Industry Advisory Board Members Selected Among MEM Alums

The Management and Engineering for Manufacturing (MEM) program has recently selected two new members for its Industry Advisory Board, Adam Duong, B.S. in MEM ’16 and Victoria Marino, B.S. in MEM ’19.

The MEM program and its directors have recently decided to expand its industry advisory board members to MEM young alumni in order to gain a valuable perspective from recent graduates who are familiar with the program from the inside, how it prepares its students for careers in various fields, and ways the program might be strengthened. Duong and Marino will be the first two MEM alumni to join the board of manufacturing professionals from across the state of Connecticut.

Duong, is currently employed by Pfizer as a Digital Client Partner / Experience Designer for the pharmaceutical giant’s Global Operations move to Hudson Yards in Manhattan. He is working on planning space and emerging technologies. Previously, prior to his 2016 graduation date, he also worked for Pfizer as an Analyst and for Southern Tide as a Brand Ambassador.

Duong says, “The MEM program is a rigorous and dynamic curriculum that balances both the business and the technical which is invaluable in today’s climate, because the ideal leader today balances both.” He goes on to say how pleased he is to be joining the advisory board and to “bring a cross-industry, cross-disciplinary perspective on how the program can best cultivate well rounded individuals.”

Victoria-MarinoMarino, is currently employed by Kaman Precision Products as a New Product Development Engineer. She has also served as a Leadership Development with the company, rotating through various areas within the company, such as Sustaining Engineering, New Product Development and Program Management. Prior to her 2019 graduation date, she also worked for Wireless Zone as a Supply Chain Purchasing Intern and for Legrand North America as a Quality Assurance Intern.

Marino says she is excited to bring a young professional’s perspective to the Industry Advisory Board. “I greatly enjoyed my experience in the MEM program. The diverse coursework and strong student-alumni network greatly prepared me to enter the manufacturing workforce. Having started my career in a multi-department rotation program, I was able to be a valuable contributor in each role I explored.”

The first meeting of the board for the 2021-2022 academic year is scheduled to take place in August 2021.

Q&A With Natiya Washer – 2021 Grad Hired by Senior Design Sponsor

“I got to interact with the assembly line workers all the time. That was a really great way for me to display my set of skills of working with people that streamlined me into this engineering job, where my primary function is working with assembly line workers in the company. So, it was a direct transferable set of skills that I was able to showcase during the senior design project…”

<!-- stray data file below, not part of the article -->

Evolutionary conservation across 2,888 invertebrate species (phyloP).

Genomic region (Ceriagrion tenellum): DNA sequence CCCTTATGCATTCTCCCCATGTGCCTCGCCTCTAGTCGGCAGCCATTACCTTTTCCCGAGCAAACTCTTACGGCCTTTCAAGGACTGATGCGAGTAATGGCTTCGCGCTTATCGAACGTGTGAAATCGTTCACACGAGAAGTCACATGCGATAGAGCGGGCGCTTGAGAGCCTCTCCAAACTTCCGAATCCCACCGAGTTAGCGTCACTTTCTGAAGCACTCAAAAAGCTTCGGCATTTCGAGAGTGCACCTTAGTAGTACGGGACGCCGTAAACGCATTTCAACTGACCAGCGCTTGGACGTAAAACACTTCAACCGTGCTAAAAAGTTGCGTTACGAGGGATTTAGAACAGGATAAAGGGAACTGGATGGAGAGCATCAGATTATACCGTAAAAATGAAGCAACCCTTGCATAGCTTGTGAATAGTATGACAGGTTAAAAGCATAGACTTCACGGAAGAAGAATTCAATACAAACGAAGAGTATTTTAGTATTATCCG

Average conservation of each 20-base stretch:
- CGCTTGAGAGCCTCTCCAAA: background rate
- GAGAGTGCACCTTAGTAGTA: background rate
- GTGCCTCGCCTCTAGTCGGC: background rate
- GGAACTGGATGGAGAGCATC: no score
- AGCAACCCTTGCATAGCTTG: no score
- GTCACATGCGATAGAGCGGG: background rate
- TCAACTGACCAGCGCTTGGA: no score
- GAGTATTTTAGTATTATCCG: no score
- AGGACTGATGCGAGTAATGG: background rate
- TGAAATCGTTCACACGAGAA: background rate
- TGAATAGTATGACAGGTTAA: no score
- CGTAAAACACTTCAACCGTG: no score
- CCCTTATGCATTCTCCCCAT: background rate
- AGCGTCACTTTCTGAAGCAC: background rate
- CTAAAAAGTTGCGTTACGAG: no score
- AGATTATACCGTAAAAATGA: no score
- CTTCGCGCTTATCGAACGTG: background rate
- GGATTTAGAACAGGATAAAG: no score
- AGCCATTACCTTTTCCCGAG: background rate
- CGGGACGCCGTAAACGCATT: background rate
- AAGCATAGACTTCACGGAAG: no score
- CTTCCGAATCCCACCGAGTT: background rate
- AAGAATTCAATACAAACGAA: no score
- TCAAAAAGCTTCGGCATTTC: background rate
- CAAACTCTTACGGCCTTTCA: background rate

Hi Natiya and Congratulations! I was so happy Professor Calvert shared with me that you were hired by your Senior Design Team sponsor! Wow! Can you tell me about that?

Natiya: The company I got hired into is called Prysmian Group. They’re based in the Willimantic area and my senior design project was really unique in that I got to go onsite even during the pandemic. We took all the necessary precautions to do that, of course, but that meant that I really got to meet all of the sponsors and the workers face to face about every 2 weeks and it really helped build my relationship with them. When I heard that there was a job opening, I asked about it and I was actually able to skip a couple of interviews. It really helped streamline me into the interview process and ultimately get the job.

That’s fantastic! So did your other teammates go over with you as well?

Natiya: Yes, we went over as a team and actually, in the 2nd semester, one of the workers at Prysmian was just asking us out of curiosity, “what are your plans after college?” My two teammates had other plans outside of looking for jobs, but in that moment, I was like, “oh, I’m looking for a job! Do you have any postings?” And he’s like “yeah. Here’s a link. You can all look at it if you’d like.”

That’s great. It shows that there was some dialogue going on between you, the team, and the company and that there’s sort of an almost nurturing aspect. How did you feel about the relationship building process?

Natiya: On the senior design project, the relationship building process was really fantastic. It was nice from the very beginning. We set up a very open dialogue between our sponsors and our team and so it meant it was very relaxing and not nerve wracking to email them any questions or just having constant line of communication. So it was nice to have the setting where I was able to talk to the professionals in the field without having a lot of that nervousness if I went up to them during a career day or anything like that. It was just since I already was in a project with them it made it a lot more relaxing and I was able to talk to them more on a personal level than a high stress level.